Multi-Line Telephone System & Private Branch Exchange

Government and public safety agencies have gone to great lengths to ensure consumers have 9-1-1 service available to them through traditional landline, wireless and voice-over IP (VoIP) services. However, everyday millions of Americans, primarily at their place of employment, utilize multi-line telephone systems (MLTS) that do not offer effective 9-1-1 service.

Most MLTS/PBX systems enable the digits 9-1-1 to be dialed and routed to a Public Safety Answering Point (PSAP)(?). However, the vast majority of these systems do not provide granular location information with the 9-1-1 call to enable emergency responders to know the actual location of the emergency.  In many instances a call from the 12th floor of a large office building may only provide the street address of the building.  If the caller is unable to provide his or her location and no one else is available to provide assistance, such a lack of location information can prove fatal.

Fortunately, there are technical solutions to this challenge that are currently being offered by numerous service providers. Still, only sixteen states have enacted statutes and regulations requiring Enhanced 9-1-1 (E9-1-1) service for MLTS.  NENA is pleased to provide reference information related to MLTS technology and regulations throughout the United States. NENA encourages the adoption of MLTS E9-1-1 requirements in each State which will enable 9-1-1 and public safety agencies to receive the most accurate and precise location information in order to dispatch emergency response.

NENA MLTS model legislation

is available to provide guidance for developing State statutes and rules, as well as several technical reference documents to assist with implementation of E9-1-1 for MLTS.

06-750 NENA Model Legislation Enhanced 9-1-1 for Multi-line Telephone Systems, Version 2, February 19, 2009

The purpose of MLTS model legislation is to require Multi-line Telephone Systems to provide a sufficiently precise indication of the caller’s location, while avoiding the imposition of undue burdens on system manufacturers, providers and operators of MLTS. 

Documents are attached at the bottom of individual standards for download.

Technical - Network

  • 03-502 v1 - Trunking for Private Switch 9-1-1 Service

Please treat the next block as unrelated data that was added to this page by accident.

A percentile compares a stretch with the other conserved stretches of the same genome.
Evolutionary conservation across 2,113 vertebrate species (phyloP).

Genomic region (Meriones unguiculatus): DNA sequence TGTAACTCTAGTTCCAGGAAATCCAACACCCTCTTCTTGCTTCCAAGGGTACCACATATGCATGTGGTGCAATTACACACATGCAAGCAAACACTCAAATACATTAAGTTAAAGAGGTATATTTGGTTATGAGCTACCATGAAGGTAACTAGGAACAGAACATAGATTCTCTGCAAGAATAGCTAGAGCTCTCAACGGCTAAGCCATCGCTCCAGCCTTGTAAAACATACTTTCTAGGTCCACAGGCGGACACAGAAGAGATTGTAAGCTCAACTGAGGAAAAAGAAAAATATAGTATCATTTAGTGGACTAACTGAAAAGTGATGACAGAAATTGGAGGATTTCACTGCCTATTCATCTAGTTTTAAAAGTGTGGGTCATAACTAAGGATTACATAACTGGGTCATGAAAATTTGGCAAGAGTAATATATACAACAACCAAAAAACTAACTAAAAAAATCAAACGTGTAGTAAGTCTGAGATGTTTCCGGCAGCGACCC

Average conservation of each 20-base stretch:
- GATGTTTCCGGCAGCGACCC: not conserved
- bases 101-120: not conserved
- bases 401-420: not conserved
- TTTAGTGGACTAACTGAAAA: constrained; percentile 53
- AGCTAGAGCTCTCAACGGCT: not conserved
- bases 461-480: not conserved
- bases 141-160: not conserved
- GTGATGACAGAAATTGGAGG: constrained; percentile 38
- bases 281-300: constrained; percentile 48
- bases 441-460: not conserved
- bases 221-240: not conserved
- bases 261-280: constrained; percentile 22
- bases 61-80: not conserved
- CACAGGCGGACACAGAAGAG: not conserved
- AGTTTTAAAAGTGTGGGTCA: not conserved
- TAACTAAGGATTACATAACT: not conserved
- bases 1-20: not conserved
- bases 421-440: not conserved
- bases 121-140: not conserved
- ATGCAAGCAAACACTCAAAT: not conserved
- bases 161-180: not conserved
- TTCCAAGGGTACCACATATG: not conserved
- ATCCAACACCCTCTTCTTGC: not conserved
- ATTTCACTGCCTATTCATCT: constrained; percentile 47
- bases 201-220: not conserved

This NENA TID defines three distinct alternative trunking configurations to accomplish the provisioning of Private Switch 9-1-1 Service (PS/911) in conjunction with the use of Private Branch Exchange (PBX) telephone systems. For PBX systems that use digital trunks, Primary Rate Interface Integrated Services Digital Network (PRI-ISDN) trunks, the provisioning of PS/911 may be accommodated without the requirement of dedicated trunks for transporting 9-1-1 calls. For PBX systems that use analog trunks (i.e. they are not compatible with PRI and/or PRI trunks are not available from local service providers), the provisioning of PS/911 may be accommodated by using dedicated circuits that operate with the Centralized Automated Message Accounting (CAMA) signaling protocol.

    Technical - Network

Technical - Data

  • 06-003 v2 - Private Switch (PS) E-9-1-1 Database

    Recent technical developments make it possible for Private Branch Exchange Telephone Systems (PBX) to provide Telephone Station level Automatic Number Identification (ANI). This NENA Technical Reference defines the requirements and methods to accomplish the provisioning of Private Switch 9-1-1 (PS/911) data in conjunction with the use of a Multi Line Telephone System (MLTS) or Private Branch Exchange (PBX) telephone system. For the purpose of this document and to be consistent with other NENA documents, a Private Branch Exchange telephone system or PBX will be referred to as a Multi-Line Telephone System or MLTS.

    Technical - Data
  • 06-501 v2 (Converted to TRD 06-750) - MLTS Model Legislation

    Converted to TRD 06-750 February 19, 2009.

    Technical - Data
  • 06-502 v1 - MLTS E9-1-1 Caller Location Discovery and Reporting

    Recent technology innovations have made it critically important for organizations to address the challenge of identifying the location of the users of communications systems during emergencies in the Multi Line Telephone System1 (MLTS) environment. This paper and the accompanying diagrams will discuss many of the issues related to the location of individuals during emergencies in the MLTS environment. It will further outline the current suggested methods of dealing with the challenge using commonly available technology as recommended in this document by NENA.

    Technical - Data
  • 06-750 v3 (Previously TID 06-501) - MLTS Model Legislation

    Recent technology innovations have made it important to update the MLTS Model Legislation recommended in 2000.  The following revised Policy document reflects changes in IP technology; Implementation & Testing; Training and the use of building code Fire Zones to facilitate the creation of the Emergency Response Location.

    Technical - Data